Today’s topic is about tipping. This post is specifically for two groups of people: those from other countries who visit here, and those who already live here but for one reason or another never learned how to properly tip. Unlike many places in the world, tipping is a common part of everyday American life and is a foreign concept for many not from here.
I have my own memorable tipping experience when I visited the other side of the earth several years ago. The day I arrived in Darwin on my month long Australia tour, I went to the hotel bar after dropping my bag off and ate a delicious hamburger with a couple of beers. When I paid out my check at the end of the meal, there was no blank space for writing in a tip. I asked my server how I was supposed to leave a tip, and she looked at me like I had sprouted a third eyeball. Apparently that wasn’t a common thing to do around those parts. I felt bad leaving nothing so I still left a little bit of cash before I left, but in hindsight that probably wasn’t necessary.
Restaurant workers in most countries make a decent living wage. That is not the case in most of the United States. There are a few rare exceptions, but for the most part, servers heavily rely on tips for their primary income. In many states, the base wage of a server is $2.13 per hour, though if it’s a slow day and no tips are made, the employer is supposed to make up the difference so the server meets minimum wage. Here is an informative chart that breaks it down by state.
Here’s how I typically tip when I’m in my hometown or traveling around the US:
Restaurants (normal dining experience). 20% standard. If the server did a legitimately piss poor job, I’ll leave 15%. Honestly though, I can’t remember the last time that ever happened. 20% is my usual tip. If I get excellent service, I’ve leave more. I also leave bigger tips at places we go to regularly, since we see the same employees repeatedly. Anything under 15% is considered insulting and should be avoided unless there was something seriously wrong. The only time I would ever leave nothing is if the server was outright rude or racist. That hasn’t happened yet.
Restaurants (cheap meal). $3 or 20%, whichever is higher. I’ve occasionally eaten at a Waffle House where my entire bill was less than 5 bucks. A 20% tip on $5 is a dollar, which isn’t remotely enough to bother with anyone’s time. So in a situation like that I’ll leave $3, which can be close to a 100% tip.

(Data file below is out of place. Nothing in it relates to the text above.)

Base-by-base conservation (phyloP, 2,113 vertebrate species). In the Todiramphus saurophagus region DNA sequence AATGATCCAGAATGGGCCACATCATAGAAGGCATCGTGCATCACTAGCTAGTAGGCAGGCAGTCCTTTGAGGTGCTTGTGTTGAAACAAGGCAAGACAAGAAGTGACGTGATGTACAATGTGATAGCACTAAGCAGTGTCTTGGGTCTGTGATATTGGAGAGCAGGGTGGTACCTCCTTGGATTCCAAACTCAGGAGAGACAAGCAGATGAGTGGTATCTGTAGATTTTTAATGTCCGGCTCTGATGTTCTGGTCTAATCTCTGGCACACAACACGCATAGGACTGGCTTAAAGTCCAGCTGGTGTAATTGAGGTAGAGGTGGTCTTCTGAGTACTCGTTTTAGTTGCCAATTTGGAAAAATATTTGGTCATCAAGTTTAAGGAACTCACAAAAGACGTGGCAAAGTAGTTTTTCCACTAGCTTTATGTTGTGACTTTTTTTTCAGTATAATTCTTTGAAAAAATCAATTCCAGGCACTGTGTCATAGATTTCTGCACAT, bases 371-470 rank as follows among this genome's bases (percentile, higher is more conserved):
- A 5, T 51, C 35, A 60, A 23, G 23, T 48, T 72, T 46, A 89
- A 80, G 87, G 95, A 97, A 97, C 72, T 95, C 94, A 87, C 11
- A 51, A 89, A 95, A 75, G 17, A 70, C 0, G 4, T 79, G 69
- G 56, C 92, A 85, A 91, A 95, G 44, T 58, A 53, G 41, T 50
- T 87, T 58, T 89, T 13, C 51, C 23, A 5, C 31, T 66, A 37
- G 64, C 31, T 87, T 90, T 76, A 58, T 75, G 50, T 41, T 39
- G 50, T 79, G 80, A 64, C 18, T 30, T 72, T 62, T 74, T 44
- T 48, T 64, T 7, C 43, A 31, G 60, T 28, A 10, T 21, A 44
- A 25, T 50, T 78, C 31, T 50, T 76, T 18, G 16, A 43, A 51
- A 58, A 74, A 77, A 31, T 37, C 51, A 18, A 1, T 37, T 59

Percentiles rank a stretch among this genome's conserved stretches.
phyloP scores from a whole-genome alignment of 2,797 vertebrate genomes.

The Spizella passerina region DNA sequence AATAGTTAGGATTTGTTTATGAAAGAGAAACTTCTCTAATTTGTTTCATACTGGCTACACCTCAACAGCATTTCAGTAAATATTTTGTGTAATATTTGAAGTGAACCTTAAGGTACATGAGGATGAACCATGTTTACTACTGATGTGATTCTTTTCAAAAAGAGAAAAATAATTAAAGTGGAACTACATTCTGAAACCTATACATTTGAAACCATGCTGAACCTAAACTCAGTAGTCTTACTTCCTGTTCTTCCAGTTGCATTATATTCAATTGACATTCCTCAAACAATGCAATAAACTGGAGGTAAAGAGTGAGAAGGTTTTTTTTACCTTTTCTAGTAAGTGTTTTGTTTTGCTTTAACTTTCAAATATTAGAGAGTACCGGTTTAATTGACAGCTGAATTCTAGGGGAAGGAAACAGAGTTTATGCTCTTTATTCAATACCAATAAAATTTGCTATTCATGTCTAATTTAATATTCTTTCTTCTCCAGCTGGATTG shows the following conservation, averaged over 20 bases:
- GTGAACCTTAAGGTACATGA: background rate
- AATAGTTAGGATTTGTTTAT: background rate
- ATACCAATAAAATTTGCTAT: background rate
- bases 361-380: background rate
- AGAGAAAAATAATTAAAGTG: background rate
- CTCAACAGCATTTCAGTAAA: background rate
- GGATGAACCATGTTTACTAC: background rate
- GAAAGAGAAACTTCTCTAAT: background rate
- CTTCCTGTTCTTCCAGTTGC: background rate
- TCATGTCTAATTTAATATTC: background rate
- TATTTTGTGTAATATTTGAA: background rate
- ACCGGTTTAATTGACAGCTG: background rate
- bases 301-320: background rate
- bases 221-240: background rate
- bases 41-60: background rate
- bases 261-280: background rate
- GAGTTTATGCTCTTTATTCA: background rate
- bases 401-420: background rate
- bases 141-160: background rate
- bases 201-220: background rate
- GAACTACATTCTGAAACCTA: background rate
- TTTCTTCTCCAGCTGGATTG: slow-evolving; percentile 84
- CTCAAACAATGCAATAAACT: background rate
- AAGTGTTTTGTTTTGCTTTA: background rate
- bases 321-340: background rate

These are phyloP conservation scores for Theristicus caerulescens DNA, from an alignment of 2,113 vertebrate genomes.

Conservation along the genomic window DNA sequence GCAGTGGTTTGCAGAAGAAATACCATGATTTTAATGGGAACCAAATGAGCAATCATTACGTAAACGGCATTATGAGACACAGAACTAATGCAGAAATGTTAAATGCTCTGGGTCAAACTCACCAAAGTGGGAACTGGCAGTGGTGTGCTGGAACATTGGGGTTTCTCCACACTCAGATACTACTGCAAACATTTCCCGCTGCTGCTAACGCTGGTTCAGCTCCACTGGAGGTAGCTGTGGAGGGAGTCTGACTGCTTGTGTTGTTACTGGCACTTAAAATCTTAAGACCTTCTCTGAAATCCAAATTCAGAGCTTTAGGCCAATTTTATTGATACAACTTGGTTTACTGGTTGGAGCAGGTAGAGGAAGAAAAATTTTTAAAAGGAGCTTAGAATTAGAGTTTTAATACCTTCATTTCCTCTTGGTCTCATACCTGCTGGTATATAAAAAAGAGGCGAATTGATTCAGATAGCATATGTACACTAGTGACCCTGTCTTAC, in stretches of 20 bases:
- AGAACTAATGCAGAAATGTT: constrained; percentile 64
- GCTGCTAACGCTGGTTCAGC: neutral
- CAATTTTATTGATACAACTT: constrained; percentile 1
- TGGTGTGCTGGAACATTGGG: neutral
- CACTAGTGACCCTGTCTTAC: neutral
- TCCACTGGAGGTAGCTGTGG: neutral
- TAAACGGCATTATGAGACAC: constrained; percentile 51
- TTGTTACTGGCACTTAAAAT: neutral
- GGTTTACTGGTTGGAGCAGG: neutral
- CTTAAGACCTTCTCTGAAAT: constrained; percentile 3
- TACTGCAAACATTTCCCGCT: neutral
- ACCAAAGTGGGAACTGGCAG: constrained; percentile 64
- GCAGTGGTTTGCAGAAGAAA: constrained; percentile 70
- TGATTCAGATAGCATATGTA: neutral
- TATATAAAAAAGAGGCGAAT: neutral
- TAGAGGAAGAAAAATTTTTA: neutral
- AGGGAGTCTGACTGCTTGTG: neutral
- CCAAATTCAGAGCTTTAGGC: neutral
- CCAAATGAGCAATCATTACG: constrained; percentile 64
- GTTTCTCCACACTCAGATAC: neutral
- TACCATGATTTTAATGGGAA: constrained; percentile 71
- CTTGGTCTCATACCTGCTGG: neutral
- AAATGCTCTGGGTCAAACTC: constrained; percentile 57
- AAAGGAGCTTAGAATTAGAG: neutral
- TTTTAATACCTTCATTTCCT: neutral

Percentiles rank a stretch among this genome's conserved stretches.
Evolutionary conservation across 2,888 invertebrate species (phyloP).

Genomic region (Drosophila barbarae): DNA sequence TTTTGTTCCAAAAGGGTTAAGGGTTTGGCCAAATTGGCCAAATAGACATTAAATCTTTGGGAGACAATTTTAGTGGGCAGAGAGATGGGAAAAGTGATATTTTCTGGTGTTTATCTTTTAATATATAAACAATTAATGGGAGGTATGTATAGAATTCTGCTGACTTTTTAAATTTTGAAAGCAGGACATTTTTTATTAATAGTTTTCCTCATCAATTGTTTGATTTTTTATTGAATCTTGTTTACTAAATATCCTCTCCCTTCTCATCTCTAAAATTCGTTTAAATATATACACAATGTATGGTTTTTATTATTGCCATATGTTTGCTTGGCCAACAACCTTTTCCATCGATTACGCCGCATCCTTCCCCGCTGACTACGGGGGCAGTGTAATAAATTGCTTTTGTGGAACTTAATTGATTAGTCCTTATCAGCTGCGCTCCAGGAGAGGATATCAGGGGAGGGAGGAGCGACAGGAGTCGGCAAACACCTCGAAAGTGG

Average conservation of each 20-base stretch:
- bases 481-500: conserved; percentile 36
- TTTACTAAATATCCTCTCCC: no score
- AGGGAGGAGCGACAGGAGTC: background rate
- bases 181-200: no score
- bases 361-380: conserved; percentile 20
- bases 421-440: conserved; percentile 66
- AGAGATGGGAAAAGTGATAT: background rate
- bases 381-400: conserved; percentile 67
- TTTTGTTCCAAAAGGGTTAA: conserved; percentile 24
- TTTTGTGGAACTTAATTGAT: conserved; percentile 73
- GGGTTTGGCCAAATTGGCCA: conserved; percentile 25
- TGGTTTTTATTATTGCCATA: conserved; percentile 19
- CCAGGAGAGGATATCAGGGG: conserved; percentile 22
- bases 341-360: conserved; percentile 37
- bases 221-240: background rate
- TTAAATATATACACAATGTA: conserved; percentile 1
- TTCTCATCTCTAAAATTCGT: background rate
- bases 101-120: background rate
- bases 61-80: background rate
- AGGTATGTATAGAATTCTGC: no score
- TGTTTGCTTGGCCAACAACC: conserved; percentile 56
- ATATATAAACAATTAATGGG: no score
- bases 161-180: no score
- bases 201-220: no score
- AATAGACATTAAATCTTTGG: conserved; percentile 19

Restaurants (free meal). Sometimes the establishment repeatedly screws up your food or accidentally skips over your group on the list, leaving you waiting for over an hour. This has happened to us a few times, and the restaurant comped us a free meal. Does this mean you get to leave without leaving a tip? Hell no. Read that again: Hell. No. All the times this has happened to us, it has never been the server’s fault, so it makes no sense to punish him for a situation out of his control. Whenever this happens, I ask for a copy of the original check to see how much the total would have been. Then I leave a 20% minimum cash tip on that amount. If the server was great, I’ll leave more.
Restaurants (coupons & discounts). There’s one restaurant Mrs. Lite and I frequent that always has coupons available. I tip 20% on the original amount before the coupon was applied. Same idea as the free meal example above; just because my cheap ass scoured the internet for a buy-one-get-one coupon does not give me a free pass to shaft the server out of half of his normal tip.
Bars. $1 per drink.
Hotels. Around $3 per day, sometimes more depending on the cost of the room and whether or not they change the sheets daily (many hotels don’t). I always leave this each morning since it may not be the same housekeeper that visits every day.
Taxis. I actually haven’t taken a taxi in years, so I don’t recall. I’ll tip my Uber driver a few bucks depending on the length of the ride.
Tour guides. I haven’t done any organized tours inside the United States, but whenever I go overseas, the information packet sent by the tour company has tipping guidelines. I just go by that.
If you’re visiting the US from elsewhere, please be aware of the tipping culture here. It isn’t ideal and I wish our restaurant workers got paid a respectable wage like almost everywhere else in the world, but this is just how it is. The current practice will only change with broad political action, which isn’t happening anytime soon.
So please, every time you eat at a sit-down restaurant in the United States, factor in an extra 15 to 20% on the menu prices and leave a proper tip so your server can pay his rent.